ted with Early, leaving the decision of returning or moving on to the judgment of Early, according to the circumstances in which he found himself. On the 10th of July he was within sixteen miles of Washington, in Maryland, and defeated a small detachment of Federal cavalry. Hasty preparations were made in the defenses to muster all the troops possible to repel the invader. General Early attacked the works on the Seventh Street Road but was repulsed, and during the night of the 12-13th of July, 1864, he withdrew and retired toward Conrad's Ferry, on the Potomac. He stated later: McCausland [one of his brigade commanders] reported the works on the Georgetown pike too strong for him to assault. We could not move to the right or left without its being discovered from a signal Fort C. F. Smith. In these photographs of 1865, the defenses of Washington have served their turn; it is more than a year since they were threatened for the last time by General Early and his men. But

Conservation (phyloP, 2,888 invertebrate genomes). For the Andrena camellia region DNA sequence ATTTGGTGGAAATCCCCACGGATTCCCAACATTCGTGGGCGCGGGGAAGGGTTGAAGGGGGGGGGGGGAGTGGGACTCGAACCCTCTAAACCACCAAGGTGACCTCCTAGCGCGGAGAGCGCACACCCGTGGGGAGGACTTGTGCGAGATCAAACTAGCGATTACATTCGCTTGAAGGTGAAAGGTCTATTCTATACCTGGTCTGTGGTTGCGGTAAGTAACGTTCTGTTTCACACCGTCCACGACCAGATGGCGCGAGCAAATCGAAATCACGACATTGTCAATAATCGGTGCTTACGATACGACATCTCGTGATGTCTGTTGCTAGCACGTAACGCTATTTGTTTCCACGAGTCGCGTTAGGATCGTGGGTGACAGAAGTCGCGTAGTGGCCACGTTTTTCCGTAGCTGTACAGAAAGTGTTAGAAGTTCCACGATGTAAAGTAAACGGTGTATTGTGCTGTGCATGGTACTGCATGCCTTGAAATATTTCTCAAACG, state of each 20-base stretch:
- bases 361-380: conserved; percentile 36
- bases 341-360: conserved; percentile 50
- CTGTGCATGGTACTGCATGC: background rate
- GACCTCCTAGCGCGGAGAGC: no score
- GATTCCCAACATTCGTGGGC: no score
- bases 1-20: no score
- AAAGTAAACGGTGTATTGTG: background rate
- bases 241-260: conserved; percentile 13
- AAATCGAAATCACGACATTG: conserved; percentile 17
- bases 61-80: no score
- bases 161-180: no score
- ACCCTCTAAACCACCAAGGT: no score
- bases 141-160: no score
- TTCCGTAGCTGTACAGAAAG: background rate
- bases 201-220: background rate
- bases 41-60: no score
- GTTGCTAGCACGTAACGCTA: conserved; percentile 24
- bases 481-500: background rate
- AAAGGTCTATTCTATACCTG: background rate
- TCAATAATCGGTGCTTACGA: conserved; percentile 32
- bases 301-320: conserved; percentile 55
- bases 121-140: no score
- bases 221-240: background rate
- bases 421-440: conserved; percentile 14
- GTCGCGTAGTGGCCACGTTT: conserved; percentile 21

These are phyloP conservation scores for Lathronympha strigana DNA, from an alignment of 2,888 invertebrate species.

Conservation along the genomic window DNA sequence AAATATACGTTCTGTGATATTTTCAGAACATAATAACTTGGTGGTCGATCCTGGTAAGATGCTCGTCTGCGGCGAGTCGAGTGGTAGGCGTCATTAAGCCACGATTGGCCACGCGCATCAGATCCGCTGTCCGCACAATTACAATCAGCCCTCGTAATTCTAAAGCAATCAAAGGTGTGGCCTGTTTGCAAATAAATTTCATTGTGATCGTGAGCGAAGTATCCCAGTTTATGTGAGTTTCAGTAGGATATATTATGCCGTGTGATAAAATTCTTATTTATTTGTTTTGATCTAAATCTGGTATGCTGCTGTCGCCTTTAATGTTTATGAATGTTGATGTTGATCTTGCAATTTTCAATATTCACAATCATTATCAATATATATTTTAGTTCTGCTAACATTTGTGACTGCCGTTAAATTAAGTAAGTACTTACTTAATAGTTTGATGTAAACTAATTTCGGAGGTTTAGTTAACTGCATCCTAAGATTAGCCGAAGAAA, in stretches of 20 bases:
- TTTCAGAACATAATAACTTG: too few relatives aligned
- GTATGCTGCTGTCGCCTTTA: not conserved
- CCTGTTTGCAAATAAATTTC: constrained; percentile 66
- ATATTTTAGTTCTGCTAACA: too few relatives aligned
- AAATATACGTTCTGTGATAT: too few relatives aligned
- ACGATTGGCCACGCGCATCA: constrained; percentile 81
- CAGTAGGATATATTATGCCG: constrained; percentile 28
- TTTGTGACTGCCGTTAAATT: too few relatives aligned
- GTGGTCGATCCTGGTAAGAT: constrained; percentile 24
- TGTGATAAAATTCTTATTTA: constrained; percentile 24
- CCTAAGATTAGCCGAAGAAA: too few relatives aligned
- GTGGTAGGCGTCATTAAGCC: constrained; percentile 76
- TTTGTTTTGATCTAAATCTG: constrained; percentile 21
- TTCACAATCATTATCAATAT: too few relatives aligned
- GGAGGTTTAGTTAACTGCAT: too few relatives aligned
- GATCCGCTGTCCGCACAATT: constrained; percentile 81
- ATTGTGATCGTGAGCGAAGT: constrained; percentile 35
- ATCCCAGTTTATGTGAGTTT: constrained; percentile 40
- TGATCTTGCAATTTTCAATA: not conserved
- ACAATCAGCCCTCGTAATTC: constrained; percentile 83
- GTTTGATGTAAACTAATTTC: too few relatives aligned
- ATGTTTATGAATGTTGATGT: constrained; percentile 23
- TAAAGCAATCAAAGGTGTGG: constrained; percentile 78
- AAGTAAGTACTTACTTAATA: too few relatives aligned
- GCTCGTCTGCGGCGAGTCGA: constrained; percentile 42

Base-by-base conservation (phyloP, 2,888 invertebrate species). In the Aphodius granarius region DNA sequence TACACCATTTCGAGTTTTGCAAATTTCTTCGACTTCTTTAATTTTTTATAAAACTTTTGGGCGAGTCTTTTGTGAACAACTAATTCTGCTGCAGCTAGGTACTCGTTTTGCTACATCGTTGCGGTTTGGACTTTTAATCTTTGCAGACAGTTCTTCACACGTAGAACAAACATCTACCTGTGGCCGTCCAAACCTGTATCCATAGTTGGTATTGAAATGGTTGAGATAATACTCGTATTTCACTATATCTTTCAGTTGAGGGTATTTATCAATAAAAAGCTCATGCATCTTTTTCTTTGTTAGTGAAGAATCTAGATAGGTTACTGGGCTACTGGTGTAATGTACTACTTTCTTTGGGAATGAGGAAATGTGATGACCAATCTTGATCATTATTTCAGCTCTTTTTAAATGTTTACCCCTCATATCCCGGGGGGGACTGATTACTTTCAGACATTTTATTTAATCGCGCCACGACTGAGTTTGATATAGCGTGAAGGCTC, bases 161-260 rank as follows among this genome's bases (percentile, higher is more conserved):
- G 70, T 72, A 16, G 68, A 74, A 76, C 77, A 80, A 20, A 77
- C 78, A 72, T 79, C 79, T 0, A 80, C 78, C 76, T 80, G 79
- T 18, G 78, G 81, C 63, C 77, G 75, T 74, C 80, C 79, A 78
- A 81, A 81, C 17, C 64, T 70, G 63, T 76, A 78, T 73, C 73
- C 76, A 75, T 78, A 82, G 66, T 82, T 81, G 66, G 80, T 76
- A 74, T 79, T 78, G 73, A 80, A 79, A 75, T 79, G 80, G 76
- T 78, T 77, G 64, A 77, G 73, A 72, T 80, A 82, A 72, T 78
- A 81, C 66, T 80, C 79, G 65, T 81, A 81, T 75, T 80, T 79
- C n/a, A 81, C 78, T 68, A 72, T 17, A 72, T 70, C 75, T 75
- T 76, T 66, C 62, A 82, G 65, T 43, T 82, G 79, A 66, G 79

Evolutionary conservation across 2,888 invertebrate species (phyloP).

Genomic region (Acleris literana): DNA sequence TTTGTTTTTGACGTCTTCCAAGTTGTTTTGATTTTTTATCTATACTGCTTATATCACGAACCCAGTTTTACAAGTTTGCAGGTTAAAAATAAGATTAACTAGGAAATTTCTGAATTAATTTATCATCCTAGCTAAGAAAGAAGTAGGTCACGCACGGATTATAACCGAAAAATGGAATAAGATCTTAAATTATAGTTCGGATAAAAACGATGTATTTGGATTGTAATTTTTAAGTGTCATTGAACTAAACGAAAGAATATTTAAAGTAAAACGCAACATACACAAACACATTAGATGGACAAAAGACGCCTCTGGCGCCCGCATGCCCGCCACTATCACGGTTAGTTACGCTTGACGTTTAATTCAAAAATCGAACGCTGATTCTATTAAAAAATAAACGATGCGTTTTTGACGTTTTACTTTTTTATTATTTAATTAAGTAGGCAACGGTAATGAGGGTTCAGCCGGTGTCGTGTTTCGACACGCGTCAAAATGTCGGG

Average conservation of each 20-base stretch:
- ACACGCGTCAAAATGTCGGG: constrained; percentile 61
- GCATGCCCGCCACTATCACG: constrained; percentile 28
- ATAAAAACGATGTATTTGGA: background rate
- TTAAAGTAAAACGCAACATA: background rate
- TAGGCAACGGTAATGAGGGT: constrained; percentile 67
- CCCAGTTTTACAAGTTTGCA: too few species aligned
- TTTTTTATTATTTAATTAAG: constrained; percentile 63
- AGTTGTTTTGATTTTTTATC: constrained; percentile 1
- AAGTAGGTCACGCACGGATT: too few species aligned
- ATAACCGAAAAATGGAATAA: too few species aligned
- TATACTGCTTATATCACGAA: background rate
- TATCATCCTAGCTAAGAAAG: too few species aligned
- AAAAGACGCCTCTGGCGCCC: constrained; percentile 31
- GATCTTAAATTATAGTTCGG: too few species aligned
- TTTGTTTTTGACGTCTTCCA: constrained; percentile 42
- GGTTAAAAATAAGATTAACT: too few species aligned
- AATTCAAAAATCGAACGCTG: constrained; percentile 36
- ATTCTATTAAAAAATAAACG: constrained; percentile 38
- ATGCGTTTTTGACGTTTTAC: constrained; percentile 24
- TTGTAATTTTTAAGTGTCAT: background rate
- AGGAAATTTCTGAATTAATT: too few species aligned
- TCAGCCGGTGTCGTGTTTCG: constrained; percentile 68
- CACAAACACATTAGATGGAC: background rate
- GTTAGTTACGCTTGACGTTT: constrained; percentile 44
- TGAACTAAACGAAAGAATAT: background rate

losses not shown Drewry's Bluff, Va., May 12-16, 18643902,3801,3904,160Reports incomplete Cold Harbor, Va., June 1-3, 186412,000Reports incomplete Petersburg, Va., June 15-30, 18642,0139,9354,62116,569Estimated loss in Hill's Corps and Field and Kershaw's divisions, 2,970 Atlanta Campaign, Ga., May, 1864 (including Buzzard's Roost, Snake Creek Gap and New Hope Church)1,0581,2402,298Killed and wounded, 9,187 Assault on Kenesaw Mt., Ga., June 27, 18641,999522,051270172342 Tupelo, Miss., July 13-15, 186477559386742101,1161,326 Atlanta, Ga., July 22, 1864 (Hood's attack)4301,5991,7333,7222,8902,8908513,741 Jonesboro, Ga., Aug. 31, 18641791,640 Jonesboro, Ga., Sept. 1, 18642339461051,274No full return of losses Winchester, Va., Sept. 19, 18646973,9833385,0182761,8271,8183,921 Chaffin's Farm and Forts Harrison and Gilmer, Va., Sept. 29-30, 18643832,2996453,327No full report of losses Cedar Creek, Va., Oct. 19, 18646443,4301,5915,6653201,5401,0502,910 Franklin, Tenn., Nov. 30, 1